The IRS has stated that one of their highest rates of tax return fraud comes from prisoners. In 2009 alone, prisoners got away with taking more that $39 million in phony refunds. Georgia, Florida and California had more that $19 million in fraudulent refunds. These 2009 figures are more than 3 times the amount prisoners claimed in fraudulent refunds in 2008.
How the Prisoners Execute the Fraud
Prisoners do not make enough to qualify to file a tax return, but some do have money from inheritances, business income, investment income, rental income, and other types of income. They must file tax returns on this income, but that often leads to many fraudulent returns being filed by the prisoners. The maximum penalty for tax fraud is imprisonment, so that’s probably not much of a deterrent for many who are already incarcerated.
Prisoners have found ways to hack into IRS databases and obtain Social Security numbers from unsuspecting taxpayers. They then use these social security numbers to file fraudulent tax returns and claim refunds. They have also been known to claim refunds on bankrupt companies. Once again, they find ways to hack into the database to look up lists of bankrupt companies and claim phony refunds under their names. They often make the tax returns look so genuine that the IRS doesn’t question them. Once they prisoner receives the refund, they enlist the help of friends or family members and have them cash the refund checks. The Treasury Inspector General for Tax Administration stated that the IRS needs to take action against this immediately.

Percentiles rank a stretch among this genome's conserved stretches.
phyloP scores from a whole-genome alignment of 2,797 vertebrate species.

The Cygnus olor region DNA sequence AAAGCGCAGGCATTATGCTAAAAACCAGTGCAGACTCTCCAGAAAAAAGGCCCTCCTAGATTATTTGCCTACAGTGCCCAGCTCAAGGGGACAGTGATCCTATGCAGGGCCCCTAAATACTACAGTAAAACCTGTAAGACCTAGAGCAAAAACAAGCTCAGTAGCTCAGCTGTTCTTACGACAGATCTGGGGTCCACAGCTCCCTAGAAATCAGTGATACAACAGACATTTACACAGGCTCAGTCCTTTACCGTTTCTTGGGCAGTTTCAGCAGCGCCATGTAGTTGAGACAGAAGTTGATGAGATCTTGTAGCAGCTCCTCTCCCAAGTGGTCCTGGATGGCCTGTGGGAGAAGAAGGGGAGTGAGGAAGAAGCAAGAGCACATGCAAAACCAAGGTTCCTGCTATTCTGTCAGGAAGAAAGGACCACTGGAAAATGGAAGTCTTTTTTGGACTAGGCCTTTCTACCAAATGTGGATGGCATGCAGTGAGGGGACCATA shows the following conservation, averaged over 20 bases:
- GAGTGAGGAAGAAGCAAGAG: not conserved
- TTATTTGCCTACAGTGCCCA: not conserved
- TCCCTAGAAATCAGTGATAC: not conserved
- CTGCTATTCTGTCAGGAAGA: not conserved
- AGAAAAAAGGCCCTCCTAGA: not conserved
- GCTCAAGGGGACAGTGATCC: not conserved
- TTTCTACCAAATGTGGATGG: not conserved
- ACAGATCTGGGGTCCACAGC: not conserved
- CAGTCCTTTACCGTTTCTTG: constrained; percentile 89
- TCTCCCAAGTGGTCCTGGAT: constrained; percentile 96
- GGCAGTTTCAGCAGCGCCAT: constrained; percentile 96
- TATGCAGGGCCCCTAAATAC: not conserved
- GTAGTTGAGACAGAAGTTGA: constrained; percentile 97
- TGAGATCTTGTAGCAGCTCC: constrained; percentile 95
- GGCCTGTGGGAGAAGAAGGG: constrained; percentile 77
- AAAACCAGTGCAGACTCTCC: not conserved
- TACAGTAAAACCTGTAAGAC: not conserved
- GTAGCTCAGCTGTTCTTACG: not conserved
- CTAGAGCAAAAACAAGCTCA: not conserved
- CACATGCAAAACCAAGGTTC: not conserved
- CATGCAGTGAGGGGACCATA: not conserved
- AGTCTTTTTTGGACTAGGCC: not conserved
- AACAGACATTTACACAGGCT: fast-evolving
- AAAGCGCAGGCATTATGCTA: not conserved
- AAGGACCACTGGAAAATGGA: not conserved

Action against Prison Fraud
The IRS and lawmakers have taken strides to try to put a stop to these fraudulent tax returns. In 2008, a law was passed to make sure the IRS releases prisoner tax information to the Federal Bureau of Prisoners and other Federal and State Corrections departments. This law was put in place to help authorities keep track of tax returns filed by prisoners and keep them from filing false returns. Authorities are still in the process of reviewing the law to make it better so that confidential taxpayer information isn’t leaked. Until the entire system is stable, prisoners may be able to continue to get away with filing fraudulent tax returns and claiming refunds that belong to law abiding taxpayers.